How to Take Photos in Low Light Without Your Regular Tripod

Do you ever find yourself strolling around a city near evening looking for the perfect shots, only to find that you’ve left your tripod behind? Maybe it was too big and bulky to lug around, or perhaps you knew you were going to explore a “no-professionals without paperwork” zone, one where just the sight of a tripod could cause the police to pounce. Yet shooting in low light requires longer exposures, shots that are just about impossible to get sharp without a tripod. So what to do? This video tutorial has some ideas:

To be honest, you’ve probably thought of most (if not all) of these ideas at one point, especially increasing ISO and opening up the aperture. But not everyone will have thought of the myriads of things that can substitute for a tripod.

The most obvious thing is to use your backpack as Hoey does in this clip, but you can also simply set your camera on a flat surface and use stones or cardboard to tilt your lens up. You can also fill up a plastic bag with sand. You can even carry a little bean bag around with you if you wanted (although at the point you might as well invest in a GorillaPod). The point is, in most situations all you need is a bit of creativity to find the stability you need.

And if there’s nothing around? You might be surprised, but stabilizing your posture can go a long way towards stabilizing your images. The most obvious thing to do is to lean up against something, but if nothing’s at hand, shooting with the right posture and breathing can make a difference. Keeping your elbows in and against your body or kneeling down and resting on your knees can reduce camera shake. Also, just like with sharp-shooting, we’re at our most relaxed at the end of an exhale. So if you must hold your camera while taking shots, pull your elbows in and hit the button and the end of an out-breath. (This also works for target shooting.)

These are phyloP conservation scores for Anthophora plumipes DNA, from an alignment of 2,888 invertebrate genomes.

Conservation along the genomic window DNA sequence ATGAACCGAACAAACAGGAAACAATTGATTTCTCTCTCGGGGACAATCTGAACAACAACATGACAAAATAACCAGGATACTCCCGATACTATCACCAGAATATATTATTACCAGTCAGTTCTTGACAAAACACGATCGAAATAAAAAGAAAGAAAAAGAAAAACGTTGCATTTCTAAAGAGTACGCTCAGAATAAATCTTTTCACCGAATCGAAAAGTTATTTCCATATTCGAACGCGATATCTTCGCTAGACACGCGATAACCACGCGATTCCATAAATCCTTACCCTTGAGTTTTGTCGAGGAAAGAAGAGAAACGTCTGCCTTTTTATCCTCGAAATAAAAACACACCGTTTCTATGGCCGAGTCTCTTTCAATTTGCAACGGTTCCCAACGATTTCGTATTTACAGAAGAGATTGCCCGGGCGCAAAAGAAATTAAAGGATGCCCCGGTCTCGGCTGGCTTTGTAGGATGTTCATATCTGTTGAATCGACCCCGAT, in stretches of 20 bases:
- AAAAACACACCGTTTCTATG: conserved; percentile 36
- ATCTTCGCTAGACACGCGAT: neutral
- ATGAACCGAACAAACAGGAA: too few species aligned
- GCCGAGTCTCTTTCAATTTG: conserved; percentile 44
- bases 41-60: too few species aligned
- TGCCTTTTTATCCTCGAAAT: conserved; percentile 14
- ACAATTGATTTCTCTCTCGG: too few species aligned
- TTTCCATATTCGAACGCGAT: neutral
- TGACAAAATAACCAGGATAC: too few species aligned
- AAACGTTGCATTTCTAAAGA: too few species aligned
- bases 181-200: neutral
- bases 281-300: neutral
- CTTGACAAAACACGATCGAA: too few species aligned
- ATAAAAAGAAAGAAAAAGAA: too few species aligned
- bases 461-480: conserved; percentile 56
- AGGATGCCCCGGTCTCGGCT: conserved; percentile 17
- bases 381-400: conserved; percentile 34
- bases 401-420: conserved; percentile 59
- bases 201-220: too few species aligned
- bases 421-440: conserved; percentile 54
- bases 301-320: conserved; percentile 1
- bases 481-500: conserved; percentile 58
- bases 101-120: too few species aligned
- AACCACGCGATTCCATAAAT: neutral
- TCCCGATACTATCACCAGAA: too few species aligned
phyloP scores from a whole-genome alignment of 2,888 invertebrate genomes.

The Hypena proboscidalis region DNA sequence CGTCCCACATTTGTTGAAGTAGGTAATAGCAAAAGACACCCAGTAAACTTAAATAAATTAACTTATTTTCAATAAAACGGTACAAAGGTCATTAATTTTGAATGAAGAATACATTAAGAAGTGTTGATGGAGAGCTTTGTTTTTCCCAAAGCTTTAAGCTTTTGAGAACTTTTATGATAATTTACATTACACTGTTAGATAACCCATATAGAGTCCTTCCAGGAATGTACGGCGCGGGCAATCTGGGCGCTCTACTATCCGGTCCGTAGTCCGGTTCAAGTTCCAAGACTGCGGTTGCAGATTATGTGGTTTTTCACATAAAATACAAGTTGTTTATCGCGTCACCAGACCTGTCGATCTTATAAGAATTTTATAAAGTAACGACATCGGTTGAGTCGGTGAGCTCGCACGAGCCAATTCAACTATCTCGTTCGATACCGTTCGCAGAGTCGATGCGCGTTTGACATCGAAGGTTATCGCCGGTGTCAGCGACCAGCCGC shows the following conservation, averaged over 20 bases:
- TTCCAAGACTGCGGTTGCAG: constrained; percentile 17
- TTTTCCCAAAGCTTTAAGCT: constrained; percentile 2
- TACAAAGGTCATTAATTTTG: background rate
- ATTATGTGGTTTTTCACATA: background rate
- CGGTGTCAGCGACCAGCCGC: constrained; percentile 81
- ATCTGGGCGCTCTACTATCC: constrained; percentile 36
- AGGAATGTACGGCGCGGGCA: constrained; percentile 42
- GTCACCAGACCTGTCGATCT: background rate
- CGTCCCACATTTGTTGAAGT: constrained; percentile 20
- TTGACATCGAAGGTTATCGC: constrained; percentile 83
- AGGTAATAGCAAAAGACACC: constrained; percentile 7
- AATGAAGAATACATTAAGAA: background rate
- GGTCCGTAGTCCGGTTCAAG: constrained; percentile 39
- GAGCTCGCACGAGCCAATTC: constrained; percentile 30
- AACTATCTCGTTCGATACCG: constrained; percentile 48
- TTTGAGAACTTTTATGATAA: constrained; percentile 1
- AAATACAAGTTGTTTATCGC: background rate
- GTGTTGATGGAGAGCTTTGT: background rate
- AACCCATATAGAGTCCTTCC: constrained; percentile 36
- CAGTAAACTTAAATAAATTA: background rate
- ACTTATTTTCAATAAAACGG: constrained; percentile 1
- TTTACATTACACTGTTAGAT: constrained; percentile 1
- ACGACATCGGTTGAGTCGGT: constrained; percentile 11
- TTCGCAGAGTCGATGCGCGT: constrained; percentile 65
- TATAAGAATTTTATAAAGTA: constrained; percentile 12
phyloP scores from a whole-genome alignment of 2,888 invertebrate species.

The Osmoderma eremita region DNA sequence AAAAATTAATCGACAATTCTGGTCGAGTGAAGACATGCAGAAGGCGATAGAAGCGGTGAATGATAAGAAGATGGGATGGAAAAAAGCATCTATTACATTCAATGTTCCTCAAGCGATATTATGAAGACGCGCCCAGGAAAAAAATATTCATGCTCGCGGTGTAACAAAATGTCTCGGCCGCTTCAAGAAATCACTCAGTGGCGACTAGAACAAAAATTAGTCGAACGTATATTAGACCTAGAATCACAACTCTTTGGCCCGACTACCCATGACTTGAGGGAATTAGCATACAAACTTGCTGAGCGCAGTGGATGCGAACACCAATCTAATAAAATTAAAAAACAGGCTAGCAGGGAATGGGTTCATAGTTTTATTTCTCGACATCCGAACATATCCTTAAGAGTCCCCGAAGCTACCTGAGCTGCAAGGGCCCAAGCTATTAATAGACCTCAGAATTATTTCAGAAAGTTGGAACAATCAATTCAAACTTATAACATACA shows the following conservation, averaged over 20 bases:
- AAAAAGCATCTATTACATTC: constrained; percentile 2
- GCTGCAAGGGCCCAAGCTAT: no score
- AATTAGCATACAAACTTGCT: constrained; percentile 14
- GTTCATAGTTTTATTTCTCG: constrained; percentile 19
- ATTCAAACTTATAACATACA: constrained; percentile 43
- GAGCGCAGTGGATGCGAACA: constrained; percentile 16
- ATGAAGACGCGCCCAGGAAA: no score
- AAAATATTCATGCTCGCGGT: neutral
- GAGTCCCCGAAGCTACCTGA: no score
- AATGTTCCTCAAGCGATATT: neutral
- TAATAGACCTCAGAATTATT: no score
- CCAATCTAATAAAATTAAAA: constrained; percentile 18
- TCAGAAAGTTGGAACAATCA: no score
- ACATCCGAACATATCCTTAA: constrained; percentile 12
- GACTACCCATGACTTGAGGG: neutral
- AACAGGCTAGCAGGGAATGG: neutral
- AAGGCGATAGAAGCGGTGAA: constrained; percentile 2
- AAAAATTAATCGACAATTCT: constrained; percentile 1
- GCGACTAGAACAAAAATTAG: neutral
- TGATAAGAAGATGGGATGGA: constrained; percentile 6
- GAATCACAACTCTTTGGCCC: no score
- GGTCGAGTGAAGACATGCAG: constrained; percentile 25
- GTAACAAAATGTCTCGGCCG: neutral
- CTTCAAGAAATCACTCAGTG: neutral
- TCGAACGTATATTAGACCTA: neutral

Use Your Bag as a Tripod

Use a backpack as a tripod.

In the end, the GorillaPod is actually an amazing little device that can bring a lot of versatility to your shooting (as well as fit nicely into a small backpack). Just be careful with which one you get; it really is important to make sure it can handle the combined weight of your camera and lens.

Here Gavin Hoey is shooting with an Olympus EM1—a mirrorless camera that’s smaller and lighter than a standard DSLR. He’s also using an Olympus 12-40 f/2.8 Pro lens, which is a pretty light lens as far as lenses go. Even so, if you can find the right mini-tripod for you, it can lighten up your load (and it even looks goofy enough that you might get away with not being taken as a “serious” photographer).

The moral to the story is if you don’t want to bring your big tripod with you, take your small one…well, mostly.

What do you think? Do you have any other tips for tripod-free shots?

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One Comment

  1. BIPIN B GUPTA says:

    Low Light Shooting
    There are a few more things on e can do. Set your camera to TAv mode. Then use the front & rear wheels to set the aperture and shutter speed. The camera will choose the appropriate ISO automatically.
    This is possible as the sensors in current DSLRs are amazingly capable because of their High Dynamic Range. Of course I will not go below 1/30 sec due to blurr.
    I can push my Pentax K-5 IIs to ISO 6400 with just the hint of noise in the photo.
    Then use RAW. Do not worry about some under exposure as you can “pull” it up in PP for tghat perfect exposure.
    I can go upto (8) EVs on my Pentax K-5 IIs without noticing perceptible artifacts. In fact a photo that has turned out dark silhouette type can be PPd to a perfectly exposed shot.
    Use the fastest lens you have: a F1.4 or 1.8 Prime or a F2.8 Zoom.
    Others.

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